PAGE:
In this retrospective study, the prevalence of atrial septal defects (ADs) in dogs and cats was determined with echocardiography and color-flow Doppler ultrasonography. Between 2001 and 2005, 414 animals were diagnosed with congenital heart disease (CHD), and ASD was diagnosed in 156 of them (37.7%). The most common type of CHD was mitral dysplasia-ASD was the second most common abnormality. The most common dog breed affected was the boxer (36/113), and the most common feline breed was the domestic shorthair (30/43). In 111 of the 156 animals, ASD was found incidentally while echocardiography was being done for a cardiac complaint or for a prepurchase, prebreeding, or preanesthetic workup. The most common clinical sign was a systolic heart murmur heard over the left heart base. Other signs included exercise intolerance, cyanosis and syncope, dyspnea, and cough. Animals with a systolic heart murmur over the left base had a significantly larger ASD. In this study, ASD was more commonly found than previously suspected.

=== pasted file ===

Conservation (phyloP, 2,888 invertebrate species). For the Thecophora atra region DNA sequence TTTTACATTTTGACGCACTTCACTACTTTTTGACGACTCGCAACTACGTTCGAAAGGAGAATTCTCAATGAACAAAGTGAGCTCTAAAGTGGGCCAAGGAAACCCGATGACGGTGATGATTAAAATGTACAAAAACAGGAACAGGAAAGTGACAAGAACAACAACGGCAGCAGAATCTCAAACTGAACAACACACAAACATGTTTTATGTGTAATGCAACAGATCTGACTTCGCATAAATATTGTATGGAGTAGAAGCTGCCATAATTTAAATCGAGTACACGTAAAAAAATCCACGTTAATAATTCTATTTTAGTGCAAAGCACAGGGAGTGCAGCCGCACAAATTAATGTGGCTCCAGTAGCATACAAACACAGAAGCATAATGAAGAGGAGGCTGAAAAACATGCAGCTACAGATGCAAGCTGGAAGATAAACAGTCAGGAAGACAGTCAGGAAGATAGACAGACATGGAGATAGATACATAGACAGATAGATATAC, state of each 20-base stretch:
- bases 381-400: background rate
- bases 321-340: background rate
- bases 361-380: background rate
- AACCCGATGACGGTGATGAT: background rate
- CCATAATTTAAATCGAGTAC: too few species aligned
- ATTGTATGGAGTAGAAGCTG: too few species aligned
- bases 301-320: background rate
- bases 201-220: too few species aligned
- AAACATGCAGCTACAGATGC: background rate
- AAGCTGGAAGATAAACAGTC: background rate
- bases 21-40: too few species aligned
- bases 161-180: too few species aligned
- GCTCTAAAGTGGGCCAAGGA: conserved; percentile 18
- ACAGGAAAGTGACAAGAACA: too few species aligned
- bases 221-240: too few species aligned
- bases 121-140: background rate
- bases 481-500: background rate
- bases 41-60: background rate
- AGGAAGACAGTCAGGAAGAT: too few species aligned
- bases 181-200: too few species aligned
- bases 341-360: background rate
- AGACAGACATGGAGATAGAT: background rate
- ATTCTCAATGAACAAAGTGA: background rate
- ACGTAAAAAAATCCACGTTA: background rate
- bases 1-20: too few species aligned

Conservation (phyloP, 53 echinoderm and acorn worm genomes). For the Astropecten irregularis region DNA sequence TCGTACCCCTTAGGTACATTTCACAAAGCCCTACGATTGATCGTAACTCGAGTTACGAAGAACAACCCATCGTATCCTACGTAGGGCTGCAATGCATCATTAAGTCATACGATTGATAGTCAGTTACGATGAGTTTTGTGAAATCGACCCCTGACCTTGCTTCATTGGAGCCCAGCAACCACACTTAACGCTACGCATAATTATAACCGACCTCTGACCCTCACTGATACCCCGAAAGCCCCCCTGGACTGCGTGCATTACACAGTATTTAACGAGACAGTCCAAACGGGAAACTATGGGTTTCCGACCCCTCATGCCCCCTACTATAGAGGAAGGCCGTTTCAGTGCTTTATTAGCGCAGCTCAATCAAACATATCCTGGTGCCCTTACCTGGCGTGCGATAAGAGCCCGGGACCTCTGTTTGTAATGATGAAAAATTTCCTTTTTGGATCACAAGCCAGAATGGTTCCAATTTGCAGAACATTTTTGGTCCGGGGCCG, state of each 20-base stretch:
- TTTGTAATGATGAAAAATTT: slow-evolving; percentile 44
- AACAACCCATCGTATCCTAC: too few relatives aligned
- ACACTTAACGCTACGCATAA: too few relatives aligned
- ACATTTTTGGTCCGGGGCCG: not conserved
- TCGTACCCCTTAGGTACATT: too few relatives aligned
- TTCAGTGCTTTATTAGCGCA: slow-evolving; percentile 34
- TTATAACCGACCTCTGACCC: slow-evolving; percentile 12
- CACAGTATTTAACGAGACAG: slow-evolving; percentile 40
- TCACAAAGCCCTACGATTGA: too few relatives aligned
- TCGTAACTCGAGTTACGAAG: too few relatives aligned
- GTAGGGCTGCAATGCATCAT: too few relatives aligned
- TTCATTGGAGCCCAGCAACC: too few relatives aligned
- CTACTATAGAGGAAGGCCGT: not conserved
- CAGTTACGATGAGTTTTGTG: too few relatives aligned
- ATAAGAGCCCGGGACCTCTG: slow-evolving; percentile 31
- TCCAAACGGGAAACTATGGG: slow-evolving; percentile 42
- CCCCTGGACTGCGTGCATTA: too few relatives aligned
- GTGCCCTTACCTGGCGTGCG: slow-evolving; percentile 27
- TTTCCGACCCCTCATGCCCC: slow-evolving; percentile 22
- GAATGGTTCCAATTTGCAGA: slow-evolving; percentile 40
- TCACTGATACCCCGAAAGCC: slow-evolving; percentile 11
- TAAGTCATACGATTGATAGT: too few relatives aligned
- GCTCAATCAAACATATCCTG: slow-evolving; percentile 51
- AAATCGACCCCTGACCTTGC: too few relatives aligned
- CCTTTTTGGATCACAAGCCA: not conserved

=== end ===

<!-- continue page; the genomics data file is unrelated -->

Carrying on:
COMMENTARY: This large retrospective study from the National Veterinary School of Alfort, France, reports the unexpected finding that atrial septal defects (ASD) in dogs and cats were the most common congenital heart disease (CHD) following mitral dysplasia, accounting for more than one third of canine and feline CHD. It is likely that ASD also has been historically underrecognized in the U.S. pet population, where the incidence has been reported from 0.7% to less than 10% of CHD in dogs and cats. Echocardiography has become widely used in small animal practice in recent years, and a more detailed epidemiologic picture of CHD in pets in this country will emerge as a result.
Retrospective study of 156 atrial septal defects in dogs and cats (2001-2005). Chetboul V, Nicholle A, Sampedrano CC, et al. J Vet Med 53:179-184, 2006.